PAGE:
Peek Into the Software Kitchen With Us: How to Survive as a Team Leader

Recently, we took another peek into our Software kitchen. As we have already received feedback from more than 30 participants, we can share their general impressions with you.

Due to COVID-19 measures and to ensure the safety of all participants, we decided to hold the event online. Despite initial concerns (personal interaction is always better), we are delighted we made this choice, and our participants have expressed the same opinion. We got the most positive feedback via the platform, which we used not only to gather questions but also to interact with our listeners using surveys. And what exactly were the topics?

Our views on the software kitchen are typically divided into two blocks (one more theoretical and the second purely practical), as was true in this case. With the gradual agilization of the entire industry, in the first part, we focused on the role of team leaders and their place in agile teams. Through several examples, we tried to show that although the role of team leader no longer formally exists in many methodologies/frameworks (i.e., Scrum), the job, or leadership ability, within the team is still necessary.

The current situation, where most of us work remotely, is an example. Maybe you ordinarily have a 100% coordinated agile team that meets every morning at 9:15 for a stand-up meeting, and everyone delivers the value the customer expects on every occasion. But now everyone in your team is at home, and if they are all responsible, they will arrange an online meeting at 9:15 and everything will continue as usual, right? Or it doesn’t… In such a case, you need at least one team member to take the lead in this specific situation and set the rules: there will be a meeting every morning at 9:15 on this platform; we work from 9:00 to 17:00; if you are away from your PC, set your status to away. The same applies to scaled agile methodologies, where, for example, each team sends a representative to the scrum-of-scrums. Here too, we can probably agree that it is better if this representative has at least basic leadership skills and can communicate not only with those outside the team but also with those in the team.

The premise, in this respect, is therefore very simple. The formal role of a team leader can easily be done away with, but just as with other project activities and skills, every member of an agile project team should know and have leadership abilities. It is precisely for this kind of situation that we are presenting our “Ten Qualities of a Respected Team Leader”, which can serve as a schematic checklist of the areas to focus on and, on the contrary, those to steer clear of.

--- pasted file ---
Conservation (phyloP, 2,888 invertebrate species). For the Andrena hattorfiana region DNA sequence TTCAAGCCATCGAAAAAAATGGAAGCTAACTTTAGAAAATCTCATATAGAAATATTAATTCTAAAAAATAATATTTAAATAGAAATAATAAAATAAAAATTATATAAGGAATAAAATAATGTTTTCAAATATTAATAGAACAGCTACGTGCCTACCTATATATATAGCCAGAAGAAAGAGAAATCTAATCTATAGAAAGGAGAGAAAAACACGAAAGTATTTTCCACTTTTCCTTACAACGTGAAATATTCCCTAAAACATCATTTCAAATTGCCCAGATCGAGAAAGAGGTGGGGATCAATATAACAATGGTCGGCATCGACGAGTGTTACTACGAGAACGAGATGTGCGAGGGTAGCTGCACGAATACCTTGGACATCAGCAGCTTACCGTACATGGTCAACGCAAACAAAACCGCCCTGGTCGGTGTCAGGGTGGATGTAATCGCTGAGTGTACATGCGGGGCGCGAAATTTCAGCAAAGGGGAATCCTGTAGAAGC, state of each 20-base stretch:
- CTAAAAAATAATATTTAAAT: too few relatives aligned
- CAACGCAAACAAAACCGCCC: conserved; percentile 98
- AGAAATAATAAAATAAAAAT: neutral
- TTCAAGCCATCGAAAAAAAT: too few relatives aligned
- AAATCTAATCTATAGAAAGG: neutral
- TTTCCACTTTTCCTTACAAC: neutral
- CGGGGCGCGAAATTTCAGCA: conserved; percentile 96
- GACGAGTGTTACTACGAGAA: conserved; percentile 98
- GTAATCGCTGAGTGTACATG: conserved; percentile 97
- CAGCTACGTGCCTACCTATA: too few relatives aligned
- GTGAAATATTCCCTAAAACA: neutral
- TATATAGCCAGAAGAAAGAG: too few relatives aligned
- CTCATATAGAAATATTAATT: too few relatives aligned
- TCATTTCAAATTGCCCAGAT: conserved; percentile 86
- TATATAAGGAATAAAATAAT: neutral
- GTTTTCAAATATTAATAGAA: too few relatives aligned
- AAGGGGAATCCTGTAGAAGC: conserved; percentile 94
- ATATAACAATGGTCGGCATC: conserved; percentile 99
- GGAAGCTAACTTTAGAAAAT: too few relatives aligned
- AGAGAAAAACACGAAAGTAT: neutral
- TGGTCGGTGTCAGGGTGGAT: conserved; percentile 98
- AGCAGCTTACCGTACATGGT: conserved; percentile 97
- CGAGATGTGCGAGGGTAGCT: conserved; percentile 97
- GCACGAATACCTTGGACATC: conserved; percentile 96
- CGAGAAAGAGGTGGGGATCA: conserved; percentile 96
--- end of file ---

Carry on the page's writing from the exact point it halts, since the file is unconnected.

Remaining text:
The second block of our talk focused on the following key-point—that is, how to ensure that every team member (or at least the majority) has the right qualities and abilities to be able to take the initiative when necessary. We demonstrated practical ways and best practices as to how to identify and ensure motivation, how to educate people in soft skills and, last but not least, we also mentioned a few tips on how to avoid going crazy in the process.

The importance of soft skills often continues to be underestimated, which is at least twice as true in IT. But at the same time, the constant pressure on companies to continuously adapt to the changing environment is placing increasing demands on the soft skills of all employees. Therefore, it is necessary to emphasize that all employees regularly work on their soft skills and to ensure sufficient support from the organization (a so-called safe environment, even if something goes wrong). It is essential that you effectively and systematically make use of the relevant programs your organization offers and that you properly motivate employees in lifelong learning as well as in this area.

Of course, it was not possible to discuss all aspects of this complex topic in two hours, which was the most common complaint of our listeners (“the talk could have been longer”). However, we can honestly say that more than 90% of the participants have evaluated the event positively. The only thing left to add is that you can already start looking forward to another peek into our software kitchen. We firmly believe that next time we will be able to meet in person.


Authors: Michal Petřík and Vít Kluganost